Democratic-affiliated voters outpaced GOP ones only in Nevada, according to the report.

Democrats are also worried about laws in crucial pockets of the country that could suppress Democratic voters.

These allegations have become a dominant issue in Georgia’s nationally watched governor’s race between former state House minority leader Stacey Abrams (D) and Republican Secretary of State Brian Kemp. If elected, Abrams would be the first black woman to serve as governor in U.S history.

An APM Reports analysis found an estimated 107,000 voters in Georgia have been removed from the state’s voter rolls because of the “use it or lose it” law, which removes people who have not voted or made contact with an election official over three years.

Kemp, who oversees the state’s elections, said his office is following the law and has worked to prevent voter fraud.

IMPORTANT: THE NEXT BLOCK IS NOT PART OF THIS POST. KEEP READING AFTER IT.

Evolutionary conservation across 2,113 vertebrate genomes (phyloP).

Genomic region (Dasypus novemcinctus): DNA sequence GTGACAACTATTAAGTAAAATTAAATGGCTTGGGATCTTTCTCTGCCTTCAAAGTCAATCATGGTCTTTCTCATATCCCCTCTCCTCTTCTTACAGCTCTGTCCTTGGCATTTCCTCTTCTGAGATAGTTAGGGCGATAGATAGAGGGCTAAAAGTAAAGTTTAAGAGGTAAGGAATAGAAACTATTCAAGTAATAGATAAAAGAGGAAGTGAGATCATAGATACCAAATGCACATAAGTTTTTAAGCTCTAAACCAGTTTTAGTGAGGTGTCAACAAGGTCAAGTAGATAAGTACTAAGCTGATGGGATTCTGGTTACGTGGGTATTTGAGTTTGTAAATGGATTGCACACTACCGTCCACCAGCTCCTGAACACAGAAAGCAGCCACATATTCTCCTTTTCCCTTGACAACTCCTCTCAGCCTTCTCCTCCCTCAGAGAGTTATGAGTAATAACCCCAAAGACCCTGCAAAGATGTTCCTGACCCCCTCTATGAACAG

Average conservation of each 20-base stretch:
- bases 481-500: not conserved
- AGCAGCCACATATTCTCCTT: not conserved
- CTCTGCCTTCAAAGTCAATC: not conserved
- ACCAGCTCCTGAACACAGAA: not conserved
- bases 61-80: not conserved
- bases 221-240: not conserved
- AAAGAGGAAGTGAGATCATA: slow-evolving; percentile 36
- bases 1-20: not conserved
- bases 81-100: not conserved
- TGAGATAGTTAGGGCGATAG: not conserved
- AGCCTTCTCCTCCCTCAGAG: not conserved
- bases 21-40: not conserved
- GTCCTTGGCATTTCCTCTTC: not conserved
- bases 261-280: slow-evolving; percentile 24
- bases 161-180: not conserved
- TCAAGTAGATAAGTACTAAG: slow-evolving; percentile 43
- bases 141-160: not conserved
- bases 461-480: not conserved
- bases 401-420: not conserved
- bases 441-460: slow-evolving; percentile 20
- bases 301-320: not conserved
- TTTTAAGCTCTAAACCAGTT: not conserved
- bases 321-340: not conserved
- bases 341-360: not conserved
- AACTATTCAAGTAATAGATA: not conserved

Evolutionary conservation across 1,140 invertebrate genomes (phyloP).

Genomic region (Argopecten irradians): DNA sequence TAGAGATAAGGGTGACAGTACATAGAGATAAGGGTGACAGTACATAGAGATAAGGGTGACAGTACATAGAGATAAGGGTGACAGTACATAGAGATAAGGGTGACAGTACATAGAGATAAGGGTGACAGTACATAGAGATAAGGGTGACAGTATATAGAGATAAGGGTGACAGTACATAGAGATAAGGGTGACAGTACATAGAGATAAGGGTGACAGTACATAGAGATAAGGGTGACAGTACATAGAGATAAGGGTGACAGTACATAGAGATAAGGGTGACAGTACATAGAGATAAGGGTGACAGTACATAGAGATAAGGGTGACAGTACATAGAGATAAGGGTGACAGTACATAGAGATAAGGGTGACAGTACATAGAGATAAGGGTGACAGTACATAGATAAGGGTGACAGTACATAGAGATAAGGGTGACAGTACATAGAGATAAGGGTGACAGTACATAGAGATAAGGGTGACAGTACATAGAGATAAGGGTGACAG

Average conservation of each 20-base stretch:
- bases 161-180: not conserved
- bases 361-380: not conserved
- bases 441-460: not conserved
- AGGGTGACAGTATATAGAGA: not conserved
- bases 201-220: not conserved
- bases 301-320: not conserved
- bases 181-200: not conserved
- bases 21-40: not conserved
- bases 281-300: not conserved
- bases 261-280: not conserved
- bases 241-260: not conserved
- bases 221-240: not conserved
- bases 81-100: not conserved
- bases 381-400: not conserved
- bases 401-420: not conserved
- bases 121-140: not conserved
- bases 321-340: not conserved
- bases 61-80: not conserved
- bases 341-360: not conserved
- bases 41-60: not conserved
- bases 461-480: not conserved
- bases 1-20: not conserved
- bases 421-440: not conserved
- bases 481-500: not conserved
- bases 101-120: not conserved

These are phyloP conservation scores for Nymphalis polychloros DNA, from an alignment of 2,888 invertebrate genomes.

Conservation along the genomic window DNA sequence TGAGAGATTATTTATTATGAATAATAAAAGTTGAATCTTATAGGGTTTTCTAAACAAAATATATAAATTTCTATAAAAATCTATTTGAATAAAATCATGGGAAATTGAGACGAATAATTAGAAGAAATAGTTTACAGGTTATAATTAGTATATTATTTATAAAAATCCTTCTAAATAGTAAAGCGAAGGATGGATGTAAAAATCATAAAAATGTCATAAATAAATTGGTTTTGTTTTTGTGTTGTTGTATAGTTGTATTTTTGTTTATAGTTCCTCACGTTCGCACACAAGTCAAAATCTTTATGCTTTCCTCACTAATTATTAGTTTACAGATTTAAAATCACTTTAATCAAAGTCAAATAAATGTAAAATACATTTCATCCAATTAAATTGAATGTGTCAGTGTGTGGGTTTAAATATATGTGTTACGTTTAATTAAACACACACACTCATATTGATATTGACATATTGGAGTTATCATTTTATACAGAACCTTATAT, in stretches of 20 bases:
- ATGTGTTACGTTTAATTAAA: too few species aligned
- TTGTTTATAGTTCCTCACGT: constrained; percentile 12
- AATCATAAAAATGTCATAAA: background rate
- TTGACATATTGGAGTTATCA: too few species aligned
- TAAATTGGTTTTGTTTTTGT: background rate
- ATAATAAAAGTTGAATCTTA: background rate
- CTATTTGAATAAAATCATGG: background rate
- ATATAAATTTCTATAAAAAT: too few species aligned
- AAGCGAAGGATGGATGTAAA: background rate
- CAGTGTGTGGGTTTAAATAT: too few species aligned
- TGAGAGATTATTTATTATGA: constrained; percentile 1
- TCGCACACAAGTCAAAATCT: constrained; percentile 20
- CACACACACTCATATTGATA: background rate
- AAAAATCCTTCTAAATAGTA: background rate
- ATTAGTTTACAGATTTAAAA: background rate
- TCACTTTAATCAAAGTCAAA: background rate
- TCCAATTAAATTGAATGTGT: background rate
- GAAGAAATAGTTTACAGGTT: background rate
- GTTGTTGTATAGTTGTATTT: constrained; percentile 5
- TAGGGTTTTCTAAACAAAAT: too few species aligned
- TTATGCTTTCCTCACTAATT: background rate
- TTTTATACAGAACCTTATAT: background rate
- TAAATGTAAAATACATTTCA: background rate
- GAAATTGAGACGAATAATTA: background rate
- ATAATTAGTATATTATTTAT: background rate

“There are so many ways that Republicans have tried to make voting less accessible to voters over the last two years,” a former DNC aide told The Hill. “We’re really cautious of what the impact of those actions will be going to the polls and how many people are able to vote.”

Some Democratic strategists are also exercising caution about their midterm prospects because they’re “still a little scarred,” in the words of one observer, after Trump’s shock victory over Democratic nominee Hillary Clinton in the 2016 presidential election.

Trump has stepped up campaigning for Republicans in the final stretch of the campaign, attracting thousands of Republicans, while expressing confidence about the party’s prospects.

In recent rallies, the president has also sought to cast Democrats as unfit to govern and has spoken intermittently about a coming “red wave” that would expand the Republican majorities in both chambers.


US Democrats lessen superdelegates’ role in picking 2020 candidate

August 25, 2018

The Democratic National Committee voted Saturday to reduce the influence of so-called superdelegates in choosing a presidential nominee, in a move intended to bring greater transparency while healing the wounds of a contentious 2016 primary season.